Only minor changes can be made to the interface: connection icons in the notification area such as for 3G and WiFi. Providers and manufacturers can also add their logo and tiles to the homescreen (standard Microsoft tiles cannot be removed). They can also add their own applications directly to the ROM of a device, but these are bound by strict rules and must be approved by Microsoft in advance. A maximum of six applications can be added, which can only occupy a maximum of 60MB.
Windows Phone 7 is built on top of Windows Embedded CE 6.0, and so a lot of the low-level aspects of its design are already documented. Relative to the Windows CE 5 kernel used in Windows Mobile 6.x, Windows CE 6 is a lot more similar in design to a regular desktop OS. Given enough memory, Windows CE 6 can run up to 32,000 or so processes, in contrast to the 32 supported in its predecessor (31, in fact, as the 32nd process is the kernel itself).
The memory management of the new OS is substantially different. The 32-bit memory space is split into two, a 2GB upper part dedicated to the kernel, and a 2GB lower part dedicated to non-kernel code. This lower part is then split into two 1GB parts. The upper 1GB part is used for various shared structures like system libraries; the lower 1GB part is for use by programs for whatever they need. Each process gets its own copy of the lower 2GB part, so each process can allocate up to 1GB of memory.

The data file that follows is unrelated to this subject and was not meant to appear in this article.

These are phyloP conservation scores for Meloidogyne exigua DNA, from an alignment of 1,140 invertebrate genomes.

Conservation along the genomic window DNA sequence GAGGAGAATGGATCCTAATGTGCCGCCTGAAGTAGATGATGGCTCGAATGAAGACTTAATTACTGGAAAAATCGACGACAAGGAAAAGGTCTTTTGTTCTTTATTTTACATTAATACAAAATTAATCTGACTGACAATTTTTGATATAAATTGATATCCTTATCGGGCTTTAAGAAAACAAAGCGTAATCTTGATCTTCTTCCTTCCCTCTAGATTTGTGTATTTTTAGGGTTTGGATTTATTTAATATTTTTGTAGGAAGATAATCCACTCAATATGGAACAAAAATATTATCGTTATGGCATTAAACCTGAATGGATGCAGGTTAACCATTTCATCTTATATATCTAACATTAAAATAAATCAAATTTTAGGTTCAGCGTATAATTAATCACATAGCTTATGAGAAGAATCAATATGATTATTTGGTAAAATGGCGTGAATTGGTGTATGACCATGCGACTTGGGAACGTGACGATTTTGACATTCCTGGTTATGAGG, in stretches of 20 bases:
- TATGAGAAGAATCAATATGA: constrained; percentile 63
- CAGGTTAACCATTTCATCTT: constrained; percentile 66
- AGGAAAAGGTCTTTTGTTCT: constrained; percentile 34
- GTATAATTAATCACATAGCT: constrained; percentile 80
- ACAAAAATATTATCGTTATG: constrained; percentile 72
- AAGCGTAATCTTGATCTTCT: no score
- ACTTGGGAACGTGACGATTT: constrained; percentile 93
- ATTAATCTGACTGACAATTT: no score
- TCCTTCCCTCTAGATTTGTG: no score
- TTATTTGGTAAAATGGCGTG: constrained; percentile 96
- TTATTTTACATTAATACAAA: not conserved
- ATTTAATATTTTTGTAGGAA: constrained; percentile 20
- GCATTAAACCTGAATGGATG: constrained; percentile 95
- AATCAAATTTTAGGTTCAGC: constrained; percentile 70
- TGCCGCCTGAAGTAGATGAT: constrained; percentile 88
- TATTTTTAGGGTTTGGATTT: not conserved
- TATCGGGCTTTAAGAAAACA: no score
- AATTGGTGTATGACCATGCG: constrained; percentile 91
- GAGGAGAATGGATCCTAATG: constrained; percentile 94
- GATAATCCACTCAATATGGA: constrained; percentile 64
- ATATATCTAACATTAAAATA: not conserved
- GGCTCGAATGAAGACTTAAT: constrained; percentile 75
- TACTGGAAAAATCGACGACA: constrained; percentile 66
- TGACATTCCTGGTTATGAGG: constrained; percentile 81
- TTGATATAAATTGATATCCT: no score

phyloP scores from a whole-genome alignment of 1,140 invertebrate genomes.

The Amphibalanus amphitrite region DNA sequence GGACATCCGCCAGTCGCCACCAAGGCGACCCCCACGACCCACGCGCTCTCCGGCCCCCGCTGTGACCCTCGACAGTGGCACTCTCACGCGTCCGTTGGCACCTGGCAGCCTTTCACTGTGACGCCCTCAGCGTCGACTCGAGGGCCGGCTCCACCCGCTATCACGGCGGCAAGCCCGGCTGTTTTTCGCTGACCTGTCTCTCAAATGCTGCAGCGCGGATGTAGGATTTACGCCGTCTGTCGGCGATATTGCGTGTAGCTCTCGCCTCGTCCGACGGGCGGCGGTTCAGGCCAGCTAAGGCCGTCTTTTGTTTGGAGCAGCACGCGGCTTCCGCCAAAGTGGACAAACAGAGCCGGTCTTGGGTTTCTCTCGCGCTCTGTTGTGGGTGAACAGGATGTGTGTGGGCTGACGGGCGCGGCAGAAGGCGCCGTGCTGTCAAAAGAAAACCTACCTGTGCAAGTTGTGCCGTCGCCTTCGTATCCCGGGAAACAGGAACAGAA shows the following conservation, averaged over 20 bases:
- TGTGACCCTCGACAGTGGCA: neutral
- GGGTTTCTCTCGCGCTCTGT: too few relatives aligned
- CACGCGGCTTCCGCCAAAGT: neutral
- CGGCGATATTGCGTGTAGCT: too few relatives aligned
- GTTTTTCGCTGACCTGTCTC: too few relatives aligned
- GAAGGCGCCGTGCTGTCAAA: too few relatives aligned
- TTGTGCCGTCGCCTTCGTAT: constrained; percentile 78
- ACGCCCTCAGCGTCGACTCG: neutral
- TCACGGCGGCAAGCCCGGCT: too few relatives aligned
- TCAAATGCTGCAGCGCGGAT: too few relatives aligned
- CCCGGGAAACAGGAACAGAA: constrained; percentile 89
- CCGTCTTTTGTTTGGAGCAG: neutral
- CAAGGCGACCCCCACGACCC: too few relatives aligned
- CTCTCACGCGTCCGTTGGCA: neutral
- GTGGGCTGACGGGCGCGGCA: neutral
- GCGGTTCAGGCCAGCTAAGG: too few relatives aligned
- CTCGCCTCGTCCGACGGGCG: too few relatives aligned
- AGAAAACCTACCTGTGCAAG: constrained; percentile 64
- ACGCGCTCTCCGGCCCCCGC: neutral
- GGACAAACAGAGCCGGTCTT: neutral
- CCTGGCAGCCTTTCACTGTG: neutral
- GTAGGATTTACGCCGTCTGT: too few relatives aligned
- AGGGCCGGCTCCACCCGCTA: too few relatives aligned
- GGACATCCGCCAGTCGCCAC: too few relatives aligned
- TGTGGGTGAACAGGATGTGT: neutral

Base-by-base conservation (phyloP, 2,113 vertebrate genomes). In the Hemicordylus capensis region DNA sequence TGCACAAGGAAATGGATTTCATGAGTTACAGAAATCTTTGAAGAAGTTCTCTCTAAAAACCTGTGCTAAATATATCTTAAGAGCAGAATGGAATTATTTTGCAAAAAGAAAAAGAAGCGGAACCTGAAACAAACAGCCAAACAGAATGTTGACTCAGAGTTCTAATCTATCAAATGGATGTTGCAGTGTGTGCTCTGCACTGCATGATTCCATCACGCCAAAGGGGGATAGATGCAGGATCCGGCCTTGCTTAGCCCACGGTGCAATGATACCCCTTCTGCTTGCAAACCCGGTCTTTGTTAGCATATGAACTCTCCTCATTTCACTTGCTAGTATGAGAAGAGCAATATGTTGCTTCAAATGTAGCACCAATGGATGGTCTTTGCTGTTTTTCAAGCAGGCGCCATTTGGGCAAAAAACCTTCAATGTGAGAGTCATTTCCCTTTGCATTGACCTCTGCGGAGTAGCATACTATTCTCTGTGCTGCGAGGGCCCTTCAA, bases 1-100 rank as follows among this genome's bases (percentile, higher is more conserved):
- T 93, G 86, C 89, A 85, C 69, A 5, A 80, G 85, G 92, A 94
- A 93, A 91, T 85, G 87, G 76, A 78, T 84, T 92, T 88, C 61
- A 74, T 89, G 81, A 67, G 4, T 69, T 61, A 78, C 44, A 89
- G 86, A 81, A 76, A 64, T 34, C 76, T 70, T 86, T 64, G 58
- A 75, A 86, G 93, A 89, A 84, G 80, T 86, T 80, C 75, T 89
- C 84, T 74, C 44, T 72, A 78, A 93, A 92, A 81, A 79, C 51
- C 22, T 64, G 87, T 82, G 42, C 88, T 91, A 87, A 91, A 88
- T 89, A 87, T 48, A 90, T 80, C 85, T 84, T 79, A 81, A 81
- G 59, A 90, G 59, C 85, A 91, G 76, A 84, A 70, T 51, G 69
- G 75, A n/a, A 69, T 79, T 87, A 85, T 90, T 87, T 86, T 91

This gives programs a lot more breathing room than in Windows Mobile 6. That OS still had the 2GB/2GB split between kernel and nonkernel memory, but the nonkernel memory was organized very differently. The result was that each process had only 32MB of memory to call its own, along with a shared block of memory a little under 1GB in size shared between all processes.
These make Windows Phone 7 a lot less constrained than Windows Mobile 6, which in turn makes it a much better application platform. Perversely, it also means that Windows Phone 7 is better-suited to multitasking than its predecessor.